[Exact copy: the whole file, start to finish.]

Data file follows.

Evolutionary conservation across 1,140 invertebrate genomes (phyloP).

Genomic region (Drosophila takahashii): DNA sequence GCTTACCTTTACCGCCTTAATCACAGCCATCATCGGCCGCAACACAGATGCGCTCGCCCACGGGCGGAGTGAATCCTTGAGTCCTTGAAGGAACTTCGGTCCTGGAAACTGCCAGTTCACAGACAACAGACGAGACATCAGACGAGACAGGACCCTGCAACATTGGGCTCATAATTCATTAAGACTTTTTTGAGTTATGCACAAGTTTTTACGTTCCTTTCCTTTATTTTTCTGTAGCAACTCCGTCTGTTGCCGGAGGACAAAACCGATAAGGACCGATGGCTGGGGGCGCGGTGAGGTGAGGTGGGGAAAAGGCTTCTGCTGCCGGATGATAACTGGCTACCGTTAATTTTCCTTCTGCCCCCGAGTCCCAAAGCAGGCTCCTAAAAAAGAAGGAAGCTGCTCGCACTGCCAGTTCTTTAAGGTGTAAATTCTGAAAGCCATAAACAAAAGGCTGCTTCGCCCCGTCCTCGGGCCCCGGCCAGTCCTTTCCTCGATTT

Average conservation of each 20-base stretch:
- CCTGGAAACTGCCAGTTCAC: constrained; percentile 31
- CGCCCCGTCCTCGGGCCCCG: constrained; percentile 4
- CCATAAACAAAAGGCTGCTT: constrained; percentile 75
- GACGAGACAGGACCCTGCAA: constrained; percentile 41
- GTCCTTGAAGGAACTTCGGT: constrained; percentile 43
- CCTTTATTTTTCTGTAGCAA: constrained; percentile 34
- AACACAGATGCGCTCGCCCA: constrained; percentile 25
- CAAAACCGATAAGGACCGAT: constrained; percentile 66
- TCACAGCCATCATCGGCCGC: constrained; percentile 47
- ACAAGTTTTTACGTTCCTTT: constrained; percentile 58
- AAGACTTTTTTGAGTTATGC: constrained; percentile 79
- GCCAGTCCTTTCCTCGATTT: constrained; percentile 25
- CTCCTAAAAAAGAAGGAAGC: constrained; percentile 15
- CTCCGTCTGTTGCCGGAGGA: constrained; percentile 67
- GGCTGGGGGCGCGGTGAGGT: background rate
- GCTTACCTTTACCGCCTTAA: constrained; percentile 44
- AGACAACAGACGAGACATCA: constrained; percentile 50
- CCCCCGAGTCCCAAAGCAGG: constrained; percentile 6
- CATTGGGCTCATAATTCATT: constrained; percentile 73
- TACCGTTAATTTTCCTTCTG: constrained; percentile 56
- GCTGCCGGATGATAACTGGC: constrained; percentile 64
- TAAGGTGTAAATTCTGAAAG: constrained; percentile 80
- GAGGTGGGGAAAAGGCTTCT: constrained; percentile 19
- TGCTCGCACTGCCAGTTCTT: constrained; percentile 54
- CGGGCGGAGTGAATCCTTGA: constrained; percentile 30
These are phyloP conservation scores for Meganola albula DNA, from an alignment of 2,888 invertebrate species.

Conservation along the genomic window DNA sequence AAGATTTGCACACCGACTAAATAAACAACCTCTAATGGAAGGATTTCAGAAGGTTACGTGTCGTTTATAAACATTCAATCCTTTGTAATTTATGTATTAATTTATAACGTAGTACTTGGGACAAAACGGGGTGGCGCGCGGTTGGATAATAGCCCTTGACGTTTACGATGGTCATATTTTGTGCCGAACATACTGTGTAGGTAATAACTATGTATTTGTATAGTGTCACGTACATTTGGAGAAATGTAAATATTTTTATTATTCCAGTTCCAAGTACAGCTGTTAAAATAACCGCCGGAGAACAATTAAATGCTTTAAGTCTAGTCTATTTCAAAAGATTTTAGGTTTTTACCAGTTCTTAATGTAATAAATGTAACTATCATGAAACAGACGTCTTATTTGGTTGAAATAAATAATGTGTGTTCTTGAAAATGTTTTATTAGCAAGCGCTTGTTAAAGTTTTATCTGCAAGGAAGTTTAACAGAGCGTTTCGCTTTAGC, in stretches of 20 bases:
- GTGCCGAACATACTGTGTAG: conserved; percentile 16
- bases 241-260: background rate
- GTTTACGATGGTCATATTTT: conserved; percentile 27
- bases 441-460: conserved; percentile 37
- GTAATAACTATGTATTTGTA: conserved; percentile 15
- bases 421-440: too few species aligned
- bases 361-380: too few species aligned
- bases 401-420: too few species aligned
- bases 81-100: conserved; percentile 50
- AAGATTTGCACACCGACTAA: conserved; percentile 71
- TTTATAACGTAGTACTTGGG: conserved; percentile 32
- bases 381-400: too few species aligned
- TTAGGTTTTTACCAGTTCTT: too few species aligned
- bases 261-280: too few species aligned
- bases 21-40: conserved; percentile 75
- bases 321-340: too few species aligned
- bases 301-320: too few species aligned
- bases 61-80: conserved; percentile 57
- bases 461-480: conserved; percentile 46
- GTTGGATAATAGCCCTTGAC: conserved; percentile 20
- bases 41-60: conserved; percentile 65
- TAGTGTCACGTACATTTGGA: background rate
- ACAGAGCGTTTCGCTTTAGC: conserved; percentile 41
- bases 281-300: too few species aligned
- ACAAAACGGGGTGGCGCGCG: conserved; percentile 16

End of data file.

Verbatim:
Evolutionary conservation across 1,140 invertebrate genomes (phyloP).

Genomic region (Drosophila takahashii): DNA sequence GCTTACCTTTACCGCCTTAATCACAGCCATCATCGGCCGCAACACAGATGCGCTCGCCCACGGGCGGAGTGAATCCTTGAGTCCTTGAAGGAACTTCGGTCCTGGAAACTGCCAGTTCACAGACAACAGACGAGACATCAGACGAGACAGGACCCTGCAACATTGGGCTCATAATTCATTAAGACTTTTTTGAGTTATGCACAAGTTTTTACGTTCCTTTCCTTTATTTTTCTGTAGCAACTCCGTCTGTTGCCGGAGGACAAAACCGATAAGGACCGATGGCTGGGGGCGCGGTGAGGTGAGGTGGGGAAAAGGCTTCTGCTGCCGGATGATAACTGGCTACCGTTAATTTTCCTTCTGCCCCCGAGTCCCAAAGCAGGCTCCTAAAAAAGAAGGAAGCTGCTCGCACTGCCAGTTCTTTAAGGTGTAAATTCTGAAAGCCATAAACAAAAGGCTGCTTCGCCCCGTCCTCGGGCCCCGGCCAGTCCTTTCCTCGATTT

Average conservation of each 20-base stretch:
- CCTGGAAACTGCCAGTTCAC: constrained; percentile 31
- CGCCCCGTCCTCGGGCCCCG: constrained; percentile 4
- CCATAAACAAAAGGCTGCTT: constrained; percentile 75
- GACGAGACAGGACCCTGCAA: constrained; percentile 41
- GTCCTTGAAGGAACTTCGGT: constrained; percentile 43
- CCTTTATTTTTCTGTAGCAA: constrained; percentile 34
- AACACAGATGCGCTCGCCCA: constrained; percentile 25
- CAAAACCGATAAGGACCGAT: constrained; percentile 66
- TCACAGCCATCATCGGCCGC: constrained; percentile 47
- ACAAGTTTTTACGTTCCTTT: constrained; percentile 58
- AAGACTTTTTTGAGTTATGC: constrained; percentile 79
- GCCAGTCCTTTCCTCGATTT: constrained; percentile 25
- CTCCTAAAAAAGAAGGAAGC: constrained; percentile 15
- CTCCGTCTGTTGCCGGAGGA: constrained; percentile 67
- GGCTGGGGGCGCGGTGAGGT: background rate
- GCTTACCTTTACCGCCTTAA: constrained; percentile 44
- AGACAACAGACGAGACATCA: constrained; percentile 50
- CCCCCGAGTCCCAAAGCAGG: constrained; percentile 6
- CATTGGGCTCATAATTCATT: constrained; percentile 73
- TACCGTTAATTTTCCTTCTG: constrained; percentile 56
- GCTGCCGGATGATAACTGGC: constrained; percentile 64
- TAAGGTGTAAATTCTGAAAG: constrained; percentile 80
- GAGGTGGGGAAAAGGCTTCT: constrained; percentile 19
- TGCTCGCACTGCCAGTTCTT: constrained; percentile 54
- CGGGCGGAGTGAATCCTTGA: constrained; percentile 30
These are phyloP conservation scores for Meganola albula DNA, from an alignment of 2,888 invertebrate species.

Conservation along the genomic window DNA sequence AAGATTTGCACACCGACTAAATAAACAACCTCTAATGGAAGGATTTCAGAAGGTTACGTGTCGTTTATAAACATTCAATCCTTTGTAATTTATGTATTAATTTATAACGTAGTACTTGGGACAAAACGGGGTGGCGCGCGGTTGGATAATAGCCCTTGACGTTTACGATGGTCATATTTTGTGCCGAACATACTGTGTAGGTAATAACTATGTATTTGTATAGTGTCACGTACATTTGGAGAAATGTAAATATTTTTATTATTCCAGTTCCAAGTACAGCTGTTAAAATAACCGCCGGAGAACAATTAAATGCTTTAAGTCTAGTCTATTTCAAAAGATTTTAGGTTTTTACCAGTTCTTAATGTAATAAATGTAACTATCATGAAACAGACGTCTTATTTGGTTGAAATAAATAATGTGTGTTCTTGAAAATGTTTTATTAGCAAGCGCTTGTTAAAGTTTTATCTGCAAGGAAGTTTAACAGAGCGTTTCGCTTTAGC, in stretches of 20 bases:
- GTGCCGAACATACTGTGTAG: conserved; percentile 16
- bases 241-260: background rate
- GTTTACGATGGTCATATTTT: conserved; percentile 27
- bases 441-460: conserved; percentile 37
- GTAATAACTATGTATTTGTA: conserved; percentile 15
- bases 421-440: too few species aligned
- bases 361-380: too few species aligned
- bases 401-420: too few species aligned
- bases 81-100: conserved; percentile 50
- AAGATTTGCACACCGACTAA: conserved; percentile 71
- TTTATAACGTAGTACTTGGG: conserved; percentile 32
- bases 381-400: too few species aligned
- TTAGGTTTTTACCAGTTCTT: too few species aligned
- bases 261-280: too few species aligned
- bases 21-40: conserved; percentile 75
- bases 321-340: too few species aligned
- bases 301-320: too few species aligned
- bases 61-80: conserved; percentile 57
- bases 461-480: conserved; percentile 46
- GTTGGATAATAGCCCTTGAC: conserved; percentile 20
- bases 41-60: conserved; percentile 65
- TAGTGTCACGTACATTTGGA: background rate
- ACAGAGCGTTTCGCTTTAGC: conserved; percentile 41
- bases 281-300: too few species aligned
- ACAAAACGGGGTGGCGCGCG: conserved; percentile 16